Publication details

The role of costly commitment signals in assorting cooperators duringintergroup conflict

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LANG Martin CHVAJA Radim PURZYCKI Benjamin G

Year of publication 2024
Type Article in Periodical
Magazine / Source Evolution and Human Behavior
MU Faculty or unit

Faculty of Arts

Keywords Costly signaling theory Evolution of cooperation Intergroup conflict Sacrifice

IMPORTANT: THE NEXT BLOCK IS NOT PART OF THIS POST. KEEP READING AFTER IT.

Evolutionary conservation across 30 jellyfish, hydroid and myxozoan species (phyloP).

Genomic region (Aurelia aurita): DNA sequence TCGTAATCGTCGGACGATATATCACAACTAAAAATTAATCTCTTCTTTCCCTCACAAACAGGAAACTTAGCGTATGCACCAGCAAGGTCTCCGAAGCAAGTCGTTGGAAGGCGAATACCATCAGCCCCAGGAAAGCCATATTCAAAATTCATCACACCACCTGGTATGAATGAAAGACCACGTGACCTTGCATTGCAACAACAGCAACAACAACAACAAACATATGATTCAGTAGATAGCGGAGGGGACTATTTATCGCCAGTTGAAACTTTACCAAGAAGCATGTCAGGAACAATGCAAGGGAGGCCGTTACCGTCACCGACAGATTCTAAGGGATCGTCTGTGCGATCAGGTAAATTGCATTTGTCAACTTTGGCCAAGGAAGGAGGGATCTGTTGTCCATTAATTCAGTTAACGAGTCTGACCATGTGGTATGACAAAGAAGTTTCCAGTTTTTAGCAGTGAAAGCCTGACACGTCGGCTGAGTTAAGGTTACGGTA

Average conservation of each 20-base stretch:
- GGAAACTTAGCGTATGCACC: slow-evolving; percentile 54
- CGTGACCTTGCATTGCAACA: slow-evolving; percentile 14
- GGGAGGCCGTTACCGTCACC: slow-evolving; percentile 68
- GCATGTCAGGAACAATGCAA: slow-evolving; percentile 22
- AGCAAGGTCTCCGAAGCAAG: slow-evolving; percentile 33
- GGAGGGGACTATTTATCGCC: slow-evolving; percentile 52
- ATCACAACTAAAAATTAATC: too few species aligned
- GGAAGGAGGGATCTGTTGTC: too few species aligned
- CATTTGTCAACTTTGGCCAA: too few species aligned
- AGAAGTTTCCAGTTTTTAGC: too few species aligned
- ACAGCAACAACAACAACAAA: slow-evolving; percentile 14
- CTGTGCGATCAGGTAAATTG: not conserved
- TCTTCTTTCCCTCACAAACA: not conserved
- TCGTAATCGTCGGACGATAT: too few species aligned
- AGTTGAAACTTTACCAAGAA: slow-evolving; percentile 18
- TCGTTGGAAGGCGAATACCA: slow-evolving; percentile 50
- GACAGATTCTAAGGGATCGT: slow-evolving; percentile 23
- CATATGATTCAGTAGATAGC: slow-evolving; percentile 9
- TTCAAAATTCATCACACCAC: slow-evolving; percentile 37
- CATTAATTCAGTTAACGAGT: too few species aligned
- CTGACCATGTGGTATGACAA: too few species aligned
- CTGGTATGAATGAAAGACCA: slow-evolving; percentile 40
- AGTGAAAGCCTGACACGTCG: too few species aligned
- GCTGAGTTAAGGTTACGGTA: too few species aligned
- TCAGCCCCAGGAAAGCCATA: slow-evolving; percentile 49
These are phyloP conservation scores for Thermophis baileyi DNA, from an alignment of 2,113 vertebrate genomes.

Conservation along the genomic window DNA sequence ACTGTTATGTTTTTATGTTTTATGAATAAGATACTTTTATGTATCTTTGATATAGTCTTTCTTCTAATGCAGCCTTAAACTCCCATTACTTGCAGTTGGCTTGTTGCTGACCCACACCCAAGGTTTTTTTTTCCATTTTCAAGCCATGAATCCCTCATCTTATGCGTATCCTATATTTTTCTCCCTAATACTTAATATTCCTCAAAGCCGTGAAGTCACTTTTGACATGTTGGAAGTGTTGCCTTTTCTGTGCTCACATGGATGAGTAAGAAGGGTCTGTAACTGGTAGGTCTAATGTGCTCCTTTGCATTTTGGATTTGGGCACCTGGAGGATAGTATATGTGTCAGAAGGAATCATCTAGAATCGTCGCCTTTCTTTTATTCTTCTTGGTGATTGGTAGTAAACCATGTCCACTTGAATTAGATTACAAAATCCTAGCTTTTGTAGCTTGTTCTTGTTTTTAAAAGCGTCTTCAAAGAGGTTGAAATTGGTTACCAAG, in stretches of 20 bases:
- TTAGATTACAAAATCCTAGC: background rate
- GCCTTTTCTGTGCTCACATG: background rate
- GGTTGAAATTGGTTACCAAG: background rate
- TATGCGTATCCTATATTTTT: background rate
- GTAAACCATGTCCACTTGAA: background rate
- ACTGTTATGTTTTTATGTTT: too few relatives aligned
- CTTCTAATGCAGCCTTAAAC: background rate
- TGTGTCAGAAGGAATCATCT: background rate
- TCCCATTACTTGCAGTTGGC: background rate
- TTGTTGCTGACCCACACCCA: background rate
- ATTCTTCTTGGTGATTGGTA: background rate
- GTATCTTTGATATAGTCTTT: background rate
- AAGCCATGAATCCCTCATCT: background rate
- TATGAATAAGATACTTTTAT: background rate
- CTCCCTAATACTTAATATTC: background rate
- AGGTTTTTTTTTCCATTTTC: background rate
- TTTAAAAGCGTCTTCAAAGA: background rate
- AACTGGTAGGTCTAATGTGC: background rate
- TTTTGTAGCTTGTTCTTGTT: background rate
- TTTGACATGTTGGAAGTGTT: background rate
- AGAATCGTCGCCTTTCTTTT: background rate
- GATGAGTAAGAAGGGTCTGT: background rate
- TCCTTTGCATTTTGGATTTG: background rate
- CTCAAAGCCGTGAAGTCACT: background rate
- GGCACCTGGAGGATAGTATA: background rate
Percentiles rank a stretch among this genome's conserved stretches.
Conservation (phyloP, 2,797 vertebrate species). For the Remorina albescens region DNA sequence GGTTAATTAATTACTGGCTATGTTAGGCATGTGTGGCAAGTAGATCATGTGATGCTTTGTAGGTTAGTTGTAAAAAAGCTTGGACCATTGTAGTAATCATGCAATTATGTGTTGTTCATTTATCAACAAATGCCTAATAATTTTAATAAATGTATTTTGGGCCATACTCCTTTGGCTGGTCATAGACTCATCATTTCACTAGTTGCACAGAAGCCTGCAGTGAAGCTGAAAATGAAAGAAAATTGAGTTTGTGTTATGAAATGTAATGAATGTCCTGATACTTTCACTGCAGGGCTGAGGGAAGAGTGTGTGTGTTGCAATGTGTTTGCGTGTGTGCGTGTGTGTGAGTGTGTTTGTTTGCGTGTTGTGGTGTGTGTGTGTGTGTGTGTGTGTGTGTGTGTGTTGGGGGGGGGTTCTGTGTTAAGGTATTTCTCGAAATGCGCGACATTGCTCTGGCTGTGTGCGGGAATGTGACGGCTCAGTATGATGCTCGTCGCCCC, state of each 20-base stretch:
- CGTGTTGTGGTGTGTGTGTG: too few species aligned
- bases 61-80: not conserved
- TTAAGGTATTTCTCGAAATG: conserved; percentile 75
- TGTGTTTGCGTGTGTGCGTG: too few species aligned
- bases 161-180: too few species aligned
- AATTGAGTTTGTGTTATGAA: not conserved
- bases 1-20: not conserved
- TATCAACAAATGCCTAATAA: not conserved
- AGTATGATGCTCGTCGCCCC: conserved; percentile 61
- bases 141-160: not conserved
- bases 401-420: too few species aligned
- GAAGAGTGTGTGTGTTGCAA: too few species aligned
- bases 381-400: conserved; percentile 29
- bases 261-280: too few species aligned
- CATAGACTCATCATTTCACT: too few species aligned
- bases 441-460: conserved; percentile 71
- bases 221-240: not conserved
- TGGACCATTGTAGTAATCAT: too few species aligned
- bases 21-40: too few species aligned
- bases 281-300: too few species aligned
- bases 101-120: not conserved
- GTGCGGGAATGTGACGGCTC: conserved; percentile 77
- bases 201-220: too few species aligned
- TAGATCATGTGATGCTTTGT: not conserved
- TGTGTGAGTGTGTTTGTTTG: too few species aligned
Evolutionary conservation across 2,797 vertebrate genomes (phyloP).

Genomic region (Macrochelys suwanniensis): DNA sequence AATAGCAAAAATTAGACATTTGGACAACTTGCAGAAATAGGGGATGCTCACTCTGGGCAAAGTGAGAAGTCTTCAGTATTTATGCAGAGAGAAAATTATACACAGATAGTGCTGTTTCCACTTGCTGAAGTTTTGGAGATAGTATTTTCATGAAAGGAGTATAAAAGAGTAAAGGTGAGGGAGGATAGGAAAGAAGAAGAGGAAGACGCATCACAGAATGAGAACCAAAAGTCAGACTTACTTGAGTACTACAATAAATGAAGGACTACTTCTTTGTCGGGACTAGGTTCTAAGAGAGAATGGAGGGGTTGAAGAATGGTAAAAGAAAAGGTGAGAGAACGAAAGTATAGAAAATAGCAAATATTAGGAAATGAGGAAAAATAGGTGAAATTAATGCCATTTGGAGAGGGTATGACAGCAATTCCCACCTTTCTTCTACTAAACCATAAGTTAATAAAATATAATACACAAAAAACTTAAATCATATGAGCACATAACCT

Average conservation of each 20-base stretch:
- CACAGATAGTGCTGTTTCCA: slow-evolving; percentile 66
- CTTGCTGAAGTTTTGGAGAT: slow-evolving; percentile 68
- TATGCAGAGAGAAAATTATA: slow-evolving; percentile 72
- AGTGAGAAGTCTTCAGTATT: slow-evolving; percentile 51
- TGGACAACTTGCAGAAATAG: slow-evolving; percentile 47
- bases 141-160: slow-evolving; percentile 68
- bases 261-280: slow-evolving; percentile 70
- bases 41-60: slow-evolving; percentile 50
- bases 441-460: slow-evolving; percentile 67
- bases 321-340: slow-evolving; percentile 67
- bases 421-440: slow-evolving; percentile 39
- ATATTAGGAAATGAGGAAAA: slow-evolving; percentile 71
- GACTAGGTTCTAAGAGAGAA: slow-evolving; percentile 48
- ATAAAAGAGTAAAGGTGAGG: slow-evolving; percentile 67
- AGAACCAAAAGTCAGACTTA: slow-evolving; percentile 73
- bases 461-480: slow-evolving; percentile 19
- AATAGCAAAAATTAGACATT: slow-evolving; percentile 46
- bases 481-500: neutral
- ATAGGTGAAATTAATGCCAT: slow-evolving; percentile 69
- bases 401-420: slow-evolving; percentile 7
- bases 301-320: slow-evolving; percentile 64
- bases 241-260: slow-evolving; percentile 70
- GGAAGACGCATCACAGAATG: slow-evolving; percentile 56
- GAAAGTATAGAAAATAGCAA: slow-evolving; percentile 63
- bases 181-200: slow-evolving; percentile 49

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Description A reliable assortment of committed individuals is crucial for success in intergroup conflict due to the danger of shirking. Theory predicts that reliable communication of commitment is afforded by costly signals that track cooperative intent. Across four pre-registered studies (total N = 1440, general US population), we used the public goods game where groups competed for resources to investigate whether and how costly signals function to assort cooperators. We found that costly signals assorted more cooperative participants, creating groups that would win most of the between-group clashes. The same effects were not observed when participants were assigned to signal, implying that signaling tracks but does not create cooperative intent. However, contrary to costly signaling theory, we found that low cost signals were more effective in cooperator assortment compared to high cost signals and suggest that future studies need to focus on signaler perception of cost/benefit trade-off of signaling.
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